Delays in fibrosis staging reduce the likelihood of achieving hepatitis C treatment and cure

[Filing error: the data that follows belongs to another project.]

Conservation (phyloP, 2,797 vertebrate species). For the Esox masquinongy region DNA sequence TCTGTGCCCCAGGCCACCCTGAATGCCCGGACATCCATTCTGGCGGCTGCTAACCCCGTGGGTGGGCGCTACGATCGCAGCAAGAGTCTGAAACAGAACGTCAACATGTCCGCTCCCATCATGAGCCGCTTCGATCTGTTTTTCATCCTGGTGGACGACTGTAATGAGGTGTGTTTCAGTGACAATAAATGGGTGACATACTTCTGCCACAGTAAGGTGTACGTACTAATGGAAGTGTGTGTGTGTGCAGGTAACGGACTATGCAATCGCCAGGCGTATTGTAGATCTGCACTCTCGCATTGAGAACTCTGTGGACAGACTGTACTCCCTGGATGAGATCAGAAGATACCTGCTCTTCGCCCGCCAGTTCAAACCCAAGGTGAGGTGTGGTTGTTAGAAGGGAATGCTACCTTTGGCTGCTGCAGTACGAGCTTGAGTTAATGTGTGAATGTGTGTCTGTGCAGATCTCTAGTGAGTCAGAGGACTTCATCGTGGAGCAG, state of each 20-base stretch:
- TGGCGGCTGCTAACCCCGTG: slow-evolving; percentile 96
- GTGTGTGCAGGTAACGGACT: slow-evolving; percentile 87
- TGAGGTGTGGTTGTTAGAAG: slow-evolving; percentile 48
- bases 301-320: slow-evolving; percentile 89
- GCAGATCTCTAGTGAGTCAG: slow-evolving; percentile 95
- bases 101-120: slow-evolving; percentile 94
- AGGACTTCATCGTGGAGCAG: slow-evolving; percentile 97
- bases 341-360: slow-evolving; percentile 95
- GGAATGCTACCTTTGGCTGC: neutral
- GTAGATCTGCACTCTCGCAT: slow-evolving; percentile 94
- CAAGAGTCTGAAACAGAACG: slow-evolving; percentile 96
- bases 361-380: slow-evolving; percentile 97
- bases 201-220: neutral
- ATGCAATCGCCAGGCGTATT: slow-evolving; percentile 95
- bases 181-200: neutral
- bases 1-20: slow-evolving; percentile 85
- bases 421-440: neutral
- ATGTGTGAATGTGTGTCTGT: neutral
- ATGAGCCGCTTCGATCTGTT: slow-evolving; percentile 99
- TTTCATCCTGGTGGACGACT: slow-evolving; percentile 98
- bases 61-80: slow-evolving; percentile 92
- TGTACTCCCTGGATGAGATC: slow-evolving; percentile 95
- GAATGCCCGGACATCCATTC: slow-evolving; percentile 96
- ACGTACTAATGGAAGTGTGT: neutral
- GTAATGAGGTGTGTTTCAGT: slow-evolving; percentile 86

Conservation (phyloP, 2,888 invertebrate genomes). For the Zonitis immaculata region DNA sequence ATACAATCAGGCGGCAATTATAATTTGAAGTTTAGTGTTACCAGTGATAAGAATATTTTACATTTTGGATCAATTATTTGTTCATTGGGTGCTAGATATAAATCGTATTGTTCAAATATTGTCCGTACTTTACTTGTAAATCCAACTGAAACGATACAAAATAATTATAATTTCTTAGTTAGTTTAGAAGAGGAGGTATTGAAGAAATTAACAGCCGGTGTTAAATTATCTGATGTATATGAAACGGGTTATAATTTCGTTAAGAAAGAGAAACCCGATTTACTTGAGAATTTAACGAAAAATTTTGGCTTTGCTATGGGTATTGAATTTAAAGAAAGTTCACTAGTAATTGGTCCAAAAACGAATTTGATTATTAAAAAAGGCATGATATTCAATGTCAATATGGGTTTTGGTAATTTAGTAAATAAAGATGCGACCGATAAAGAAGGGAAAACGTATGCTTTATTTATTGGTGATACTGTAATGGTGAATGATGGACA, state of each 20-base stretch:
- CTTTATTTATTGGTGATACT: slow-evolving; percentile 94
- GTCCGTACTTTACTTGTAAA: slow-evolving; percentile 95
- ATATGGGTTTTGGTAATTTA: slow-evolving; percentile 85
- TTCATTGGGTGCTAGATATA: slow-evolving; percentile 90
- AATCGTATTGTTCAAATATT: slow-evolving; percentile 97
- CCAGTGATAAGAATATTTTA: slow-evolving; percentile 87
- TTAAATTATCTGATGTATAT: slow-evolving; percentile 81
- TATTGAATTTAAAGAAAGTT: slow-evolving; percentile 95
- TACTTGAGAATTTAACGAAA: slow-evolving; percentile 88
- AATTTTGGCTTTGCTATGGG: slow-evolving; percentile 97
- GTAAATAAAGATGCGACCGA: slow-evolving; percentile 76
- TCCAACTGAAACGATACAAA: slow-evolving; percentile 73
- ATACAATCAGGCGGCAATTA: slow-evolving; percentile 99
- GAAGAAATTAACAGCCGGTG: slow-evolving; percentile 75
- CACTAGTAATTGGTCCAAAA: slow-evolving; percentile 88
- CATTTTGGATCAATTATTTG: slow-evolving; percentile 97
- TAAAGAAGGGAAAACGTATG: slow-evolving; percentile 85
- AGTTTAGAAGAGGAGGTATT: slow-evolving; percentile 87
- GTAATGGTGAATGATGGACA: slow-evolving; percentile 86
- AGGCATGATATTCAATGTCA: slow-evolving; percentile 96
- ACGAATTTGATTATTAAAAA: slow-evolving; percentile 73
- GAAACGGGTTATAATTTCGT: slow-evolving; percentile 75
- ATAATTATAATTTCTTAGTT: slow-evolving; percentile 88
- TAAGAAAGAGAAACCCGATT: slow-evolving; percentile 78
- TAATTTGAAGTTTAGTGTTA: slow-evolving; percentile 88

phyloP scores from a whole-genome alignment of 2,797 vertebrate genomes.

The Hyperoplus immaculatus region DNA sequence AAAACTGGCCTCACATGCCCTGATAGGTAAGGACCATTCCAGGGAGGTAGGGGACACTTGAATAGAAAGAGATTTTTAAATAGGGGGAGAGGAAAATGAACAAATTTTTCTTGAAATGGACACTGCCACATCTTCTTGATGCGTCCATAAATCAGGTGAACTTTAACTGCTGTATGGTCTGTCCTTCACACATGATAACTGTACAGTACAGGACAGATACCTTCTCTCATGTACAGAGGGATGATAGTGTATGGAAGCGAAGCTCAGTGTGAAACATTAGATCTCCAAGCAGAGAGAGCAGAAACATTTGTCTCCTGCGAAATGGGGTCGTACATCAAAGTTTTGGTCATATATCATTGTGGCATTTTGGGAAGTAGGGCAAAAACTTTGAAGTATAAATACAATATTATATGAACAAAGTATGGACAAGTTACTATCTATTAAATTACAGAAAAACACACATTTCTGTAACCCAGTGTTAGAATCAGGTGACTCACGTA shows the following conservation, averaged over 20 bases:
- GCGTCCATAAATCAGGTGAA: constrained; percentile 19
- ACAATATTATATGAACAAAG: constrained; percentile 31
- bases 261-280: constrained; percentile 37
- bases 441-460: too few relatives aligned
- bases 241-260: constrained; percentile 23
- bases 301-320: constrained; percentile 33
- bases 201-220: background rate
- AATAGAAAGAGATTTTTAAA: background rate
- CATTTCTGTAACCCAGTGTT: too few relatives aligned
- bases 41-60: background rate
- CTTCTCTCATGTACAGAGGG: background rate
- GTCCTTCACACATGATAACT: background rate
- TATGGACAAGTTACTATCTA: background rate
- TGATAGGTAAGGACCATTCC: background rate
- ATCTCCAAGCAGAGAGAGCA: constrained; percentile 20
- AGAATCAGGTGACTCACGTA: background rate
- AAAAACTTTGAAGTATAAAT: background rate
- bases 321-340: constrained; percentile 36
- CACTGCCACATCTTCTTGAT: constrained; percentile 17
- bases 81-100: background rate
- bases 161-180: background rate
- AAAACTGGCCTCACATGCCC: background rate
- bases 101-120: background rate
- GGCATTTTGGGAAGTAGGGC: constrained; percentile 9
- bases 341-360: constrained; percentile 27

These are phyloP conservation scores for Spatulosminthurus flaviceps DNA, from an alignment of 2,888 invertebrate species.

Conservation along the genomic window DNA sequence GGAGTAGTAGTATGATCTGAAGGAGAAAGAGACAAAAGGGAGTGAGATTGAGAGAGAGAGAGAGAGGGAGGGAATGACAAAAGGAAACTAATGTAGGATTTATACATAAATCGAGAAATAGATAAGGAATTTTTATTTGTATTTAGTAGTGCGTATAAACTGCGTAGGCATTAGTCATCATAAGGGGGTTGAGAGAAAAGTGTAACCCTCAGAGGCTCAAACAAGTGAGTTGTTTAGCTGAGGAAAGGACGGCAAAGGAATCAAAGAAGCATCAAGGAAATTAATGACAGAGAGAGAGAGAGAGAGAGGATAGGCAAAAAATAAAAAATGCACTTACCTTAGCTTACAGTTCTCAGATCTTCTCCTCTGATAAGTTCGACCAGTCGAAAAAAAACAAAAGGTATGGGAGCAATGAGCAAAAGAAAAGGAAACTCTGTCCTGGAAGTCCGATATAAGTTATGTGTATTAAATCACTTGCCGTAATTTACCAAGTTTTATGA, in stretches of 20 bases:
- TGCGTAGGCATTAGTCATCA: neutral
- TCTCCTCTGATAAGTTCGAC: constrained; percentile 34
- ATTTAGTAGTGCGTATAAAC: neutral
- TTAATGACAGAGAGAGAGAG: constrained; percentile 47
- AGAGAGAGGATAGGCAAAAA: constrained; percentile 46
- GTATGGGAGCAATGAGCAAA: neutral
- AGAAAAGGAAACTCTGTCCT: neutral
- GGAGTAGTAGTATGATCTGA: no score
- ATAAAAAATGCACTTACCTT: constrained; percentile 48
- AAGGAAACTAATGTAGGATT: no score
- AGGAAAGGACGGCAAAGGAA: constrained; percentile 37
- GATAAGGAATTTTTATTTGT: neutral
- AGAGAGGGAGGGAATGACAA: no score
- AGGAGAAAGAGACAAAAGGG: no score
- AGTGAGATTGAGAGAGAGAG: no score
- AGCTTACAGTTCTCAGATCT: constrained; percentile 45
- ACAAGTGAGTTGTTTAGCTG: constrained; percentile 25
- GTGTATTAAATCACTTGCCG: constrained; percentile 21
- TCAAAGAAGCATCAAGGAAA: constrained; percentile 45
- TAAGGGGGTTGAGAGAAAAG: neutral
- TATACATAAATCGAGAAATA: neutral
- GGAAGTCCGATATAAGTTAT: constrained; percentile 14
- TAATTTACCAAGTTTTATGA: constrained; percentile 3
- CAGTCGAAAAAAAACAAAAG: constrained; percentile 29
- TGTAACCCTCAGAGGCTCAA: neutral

Background: Updated 2021 hepatitis C virus (HCV) treatment guidelines no longer recommend fibrosis staging for treatment-naïve patients without cirrhosis; however, numerous US state Medicaid plans continue to restrict initiation of HCV therapy by fibrosis stage. The study objective was to determine whether delays from HCV diagnosis to fibrosis staging impact the likelihood of initiating/completing HCV treatment and achieving sustained virologic response (SVR). Methods: A retrospective cohort study was performed among patients diagnosed with chronic HCV by an urban US emergency department who subsequently underwent fibrosis staging. Time elapsed from HCV diagnosis to hepatic fibrosis staging was evaluated on the likelihood of treatment initiation, treatment completion and SVR. Results: Among fibrosis staging modalities, hepatic ultrasounds occurred more quickly following HCV diagnosis (3.5 months, IQR = 12.4 months), compared to FibroSure (8.5 months, IQR = 20.4 months) and FibroScan (9.9 months, IQR = 18.0 months) (p<.001). Each six-month delay in fibrosis staging decreased the likelihood of initiating treatment by 5% (adjusted relative risk (aRR)=0.95; 95% confidence interval (CI)=0.91–0.998; p=.04) and the likelihood of SVR by 7% (aRR = 0.93; 95% CI = 0.87–0.995; p=.04) after adjusting for insurance, race/ethnicity and history of HIV testing. Conclusions: Delays in hepatitis fibrosis staging were significantly associated with decreased likelihood of HCV treatment initiation and SVR.